I think that's it. It could be East Arctic Siberian Shelf. Or East Siberian Arctic Shelf. I can't think straight right now because my head's frozen. I understand, and accept, that the Arctic is warming at a rate about 3 or 4 times faster than the globe generally, but it's still colder than a well digger's nuts up here.
I'm waiting for Natasha to show up. You know her as Natalia Shakhova. I call her Natasha, but on the other hand she thinks my name is Boris. It's a private joke that only one of us is in on. My reference is obviously to Rocky & Bullwinkle, but Natalia is Russian, for real, and I'm not, even if I've gotten in the habit of starting all of my sentences, when I speak to her, with "is."
I'm wearing a wetsuit and standing on squishy ground on the shore of the Laptev Sea. This is real Solzhenitzen country out here, bleak, windswept, desolate, with the Arctic, covered with a thin layer of ice, stretched out before me. Yes, I have a tuxedo on under the wetsuit. As if you needed to ask. I don't know what Natalia will be wearing. I know it will be something pretty good. Global warming was a good field for her, because she's hot.
Natalia is the lead author on a couple of recent papers on Arctic methane. Her work was reviewed by David Archer of the University of Chicago on the Realclimate.org blog. David happens to be my prof on the Coursera.org course I'm taking on global warming. I knew all of this couldn't be a coincidence, so I called Natalia and made sure she knew about David's analysis (she did, of course), and pointed out the intriguing point Professor Archer had made about methane hydrates in the Arctic Sea.
Methane hydrate seems menacing as a source of gas that can spring aggressively from the solid phase like pop rocks (carbonated candies). But hydrate doesn’t just explode as soon as it crosses a temperature boundary. It takes heat to convert hydrate into fluid + gas, what is called latent heat, just like regular water ice. There could be a lot of hydrate in Arctic sediments (it’s not real well known how much there is), but there is also lot of carbon as organic matter frozen in the permafrost. Their time scales for mobilization are not really all that different, so I personally don’t see hydrates as scarier than frozen organic matter. I think it just seems scarier.
The other thing about hydrate is that at any given temperature, a minimum pressure is required for hydrate to be stable. If there is pure gas phase present, the dissolved methane concentration in the pore water, from Henry’s law, scales with pressure. At 0 degrees C, you need a pressure equivalent to ~250 meters of water depth to get enough dissolved methane for hydrate to form.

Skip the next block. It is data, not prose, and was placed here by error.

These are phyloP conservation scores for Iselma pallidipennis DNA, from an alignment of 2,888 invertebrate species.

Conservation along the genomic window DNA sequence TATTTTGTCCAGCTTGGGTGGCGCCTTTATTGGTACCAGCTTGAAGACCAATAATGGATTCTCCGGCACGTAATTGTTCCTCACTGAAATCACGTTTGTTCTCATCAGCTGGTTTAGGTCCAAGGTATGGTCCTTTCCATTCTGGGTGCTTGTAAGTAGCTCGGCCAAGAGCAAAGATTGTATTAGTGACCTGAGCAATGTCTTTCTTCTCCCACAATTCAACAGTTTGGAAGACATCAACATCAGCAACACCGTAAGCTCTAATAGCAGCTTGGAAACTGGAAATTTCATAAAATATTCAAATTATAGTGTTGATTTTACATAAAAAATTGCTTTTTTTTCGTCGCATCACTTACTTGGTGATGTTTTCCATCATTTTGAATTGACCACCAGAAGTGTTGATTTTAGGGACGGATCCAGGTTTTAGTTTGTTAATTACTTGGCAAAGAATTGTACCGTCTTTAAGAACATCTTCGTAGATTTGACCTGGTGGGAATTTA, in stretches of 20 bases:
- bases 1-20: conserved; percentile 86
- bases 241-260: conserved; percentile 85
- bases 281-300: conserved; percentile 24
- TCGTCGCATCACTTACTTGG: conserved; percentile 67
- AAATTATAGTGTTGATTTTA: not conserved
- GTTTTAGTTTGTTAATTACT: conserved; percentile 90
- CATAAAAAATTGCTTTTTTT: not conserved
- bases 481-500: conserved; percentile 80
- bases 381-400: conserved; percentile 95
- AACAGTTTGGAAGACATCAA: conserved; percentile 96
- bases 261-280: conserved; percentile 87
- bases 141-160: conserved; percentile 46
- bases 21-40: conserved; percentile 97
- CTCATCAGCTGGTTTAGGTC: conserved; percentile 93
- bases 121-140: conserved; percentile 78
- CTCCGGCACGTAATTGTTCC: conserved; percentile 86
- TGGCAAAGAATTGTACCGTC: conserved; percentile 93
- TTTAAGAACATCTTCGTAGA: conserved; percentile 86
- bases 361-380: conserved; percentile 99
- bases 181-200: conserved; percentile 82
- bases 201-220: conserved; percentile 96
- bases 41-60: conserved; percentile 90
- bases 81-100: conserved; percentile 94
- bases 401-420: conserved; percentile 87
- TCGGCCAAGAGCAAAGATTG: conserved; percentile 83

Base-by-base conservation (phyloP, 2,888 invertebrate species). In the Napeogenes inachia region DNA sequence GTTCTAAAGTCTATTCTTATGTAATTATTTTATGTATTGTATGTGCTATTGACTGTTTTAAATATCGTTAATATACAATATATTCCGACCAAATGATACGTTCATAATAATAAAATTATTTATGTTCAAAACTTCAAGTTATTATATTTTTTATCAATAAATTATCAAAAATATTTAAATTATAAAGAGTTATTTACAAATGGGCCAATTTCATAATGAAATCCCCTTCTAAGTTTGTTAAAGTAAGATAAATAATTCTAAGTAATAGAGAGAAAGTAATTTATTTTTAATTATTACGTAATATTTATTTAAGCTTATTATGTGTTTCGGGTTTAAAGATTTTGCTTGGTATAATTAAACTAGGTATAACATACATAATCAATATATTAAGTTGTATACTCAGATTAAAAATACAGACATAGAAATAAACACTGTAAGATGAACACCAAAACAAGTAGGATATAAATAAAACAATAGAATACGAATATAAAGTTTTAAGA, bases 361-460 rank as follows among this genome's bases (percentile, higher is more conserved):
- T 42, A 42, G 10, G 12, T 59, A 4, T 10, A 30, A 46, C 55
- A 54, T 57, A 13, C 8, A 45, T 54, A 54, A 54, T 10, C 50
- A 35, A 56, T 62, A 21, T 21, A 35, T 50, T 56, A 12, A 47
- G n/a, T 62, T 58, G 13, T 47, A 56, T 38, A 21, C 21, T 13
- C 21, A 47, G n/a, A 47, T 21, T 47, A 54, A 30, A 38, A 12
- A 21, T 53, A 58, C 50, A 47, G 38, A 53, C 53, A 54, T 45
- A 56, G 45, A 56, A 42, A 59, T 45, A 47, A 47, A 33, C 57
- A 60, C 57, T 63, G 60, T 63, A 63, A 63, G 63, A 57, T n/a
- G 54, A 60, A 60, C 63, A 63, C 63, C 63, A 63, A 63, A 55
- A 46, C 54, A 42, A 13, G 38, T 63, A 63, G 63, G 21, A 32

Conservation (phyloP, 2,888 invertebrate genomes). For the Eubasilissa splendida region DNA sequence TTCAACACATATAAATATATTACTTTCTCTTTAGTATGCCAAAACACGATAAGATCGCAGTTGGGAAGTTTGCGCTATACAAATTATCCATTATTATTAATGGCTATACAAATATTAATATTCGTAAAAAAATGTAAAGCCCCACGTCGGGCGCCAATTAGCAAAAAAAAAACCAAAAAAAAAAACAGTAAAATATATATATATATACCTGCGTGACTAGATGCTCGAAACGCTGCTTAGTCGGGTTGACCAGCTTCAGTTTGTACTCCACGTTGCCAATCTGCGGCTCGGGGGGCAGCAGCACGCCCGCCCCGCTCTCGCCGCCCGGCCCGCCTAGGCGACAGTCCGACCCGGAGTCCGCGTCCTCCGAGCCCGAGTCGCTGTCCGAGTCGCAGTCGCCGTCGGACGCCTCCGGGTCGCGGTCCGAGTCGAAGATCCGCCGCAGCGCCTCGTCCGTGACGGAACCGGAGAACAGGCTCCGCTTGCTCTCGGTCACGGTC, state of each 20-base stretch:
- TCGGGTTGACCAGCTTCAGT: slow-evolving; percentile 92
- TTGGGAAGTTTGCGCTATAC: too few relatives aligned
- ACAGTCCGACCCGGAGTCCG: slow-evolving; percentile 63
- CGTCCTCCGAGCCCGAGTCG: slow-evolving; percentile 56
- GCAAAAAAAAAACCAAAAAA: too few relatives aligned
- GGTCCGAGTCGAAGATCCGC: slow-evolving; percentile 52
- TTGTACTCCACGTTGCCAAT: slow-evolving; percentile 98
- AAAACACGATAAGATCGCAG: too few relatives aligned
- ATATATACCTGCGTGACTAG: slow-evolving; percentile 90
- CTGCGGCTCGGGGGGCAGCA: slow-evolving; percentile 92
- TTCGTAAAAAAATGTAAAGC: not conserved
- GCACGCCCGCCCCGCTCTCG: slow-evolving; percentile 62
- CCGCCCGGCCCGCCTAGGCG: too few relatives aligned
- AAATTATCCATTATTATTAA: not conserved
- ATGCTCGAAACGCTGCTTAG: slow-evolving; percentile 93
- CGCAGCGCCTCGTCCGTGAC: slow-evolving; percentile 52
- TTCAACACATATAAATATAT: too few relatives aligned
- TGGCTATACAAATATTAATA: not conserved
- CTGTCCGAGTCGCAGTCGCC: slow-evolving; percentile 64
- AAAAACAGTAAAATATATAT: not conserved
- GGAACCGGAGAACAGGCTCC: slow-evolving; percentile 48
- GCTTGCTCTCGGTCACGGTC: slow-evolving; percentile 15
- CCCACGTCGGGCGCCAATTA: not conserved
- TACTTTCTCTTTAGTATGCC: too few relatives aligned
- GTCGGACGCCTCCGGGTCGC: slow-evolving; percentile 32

Let me jump to the conclusion: Mr. Archer doesn't think you're going to find methane hydrates in 50 meters of water, and that's supposed to be the scary part about the East Siberian Arctic Shelf - all that methane locked up in ice "cages" in shallow water along the largest continental shelf in the world, losing its ice cover, exposed to heat conducted downward from the dark surface of the water. Yeah, like pop rocks, alright: fiizzzzzzzz! Those hysterics over at the Arctic Methane Emergency Group have been free-riding on some of Natalia's research and talking about a "methane bomb" in a 2013 paper, although Natasha herself, ever demure and scientific, doesn't go there.
So Prof. Archer asks the question:
But these experiments spanned 100 hours, while the sediment column has been warming for thousands of years, so the experiments do not really address the question. I have to think that if there were some impervious-to-melting hydrate, why then would it suddenly melt, all at once, in a few years? Actual samples of hydrate collected from shallow sediments on the Siberian shelf would be much more convincing.
One answer that occurred to me: because the melting of the Arctic ice cap has occurred over a few years? But David Archer must be aware of this. Although he makes me a little nervous when he says that he would not be concerned with methane emissions in the Arctic unless they increased by "an order of magnitude." Uh, my gal Natasha's work records that the methane vents in the Arctic increased in size from a meter across to a kilometer across. I think that's 3 orders of magnitude. Nevertheless, Mr. Archer is right: why not just go down in the goop and grab a handful of Arctic sediment and see what's in it?
"Is thinking we dive down and grab handful," I said. I'm wearing a black Borsalino just to be in character, although I'm talking on the phone.
"Is yes," Natalia says.
So here we are on the shore. Natalia shows up, but she's got that guy Semilitov with her, the Russian climate scientist who takes all those cruises with her around the Arctic during the summer, counting methane bubbles. They're both decked out in down jackets about three feet thick.
"Is thinking is better use submersible from ship during summer than dive in late November," purrs Natalia. Semilitov is wearing a smirk, like a KGB thug in a Bond movie. "Is agree," he says.
"Is local bar and lounge where can find Stoli on rocks?" I ask, unzipping the wetsuit to reveal my down-lined tuxedo.
"Is of course," says Natasha. "Is Russia." I love the way she says "Russia." Like a native.
After a couple of Stolis, Natasha tells me that American climate scientists hate this methane angle. "Is messing up neat models," she says. "Is, how you say, wild card. Better to worry about 2100 than say a few weeks from now."
Is spot on, I'm thinking. Semilitov is showing no signs of leaving, so I do. They casually mention that maybe I'd like to come along on the Arctic cruise next summer.
"Maybe take the dive in submersible," she says coyly. "Is room only for two."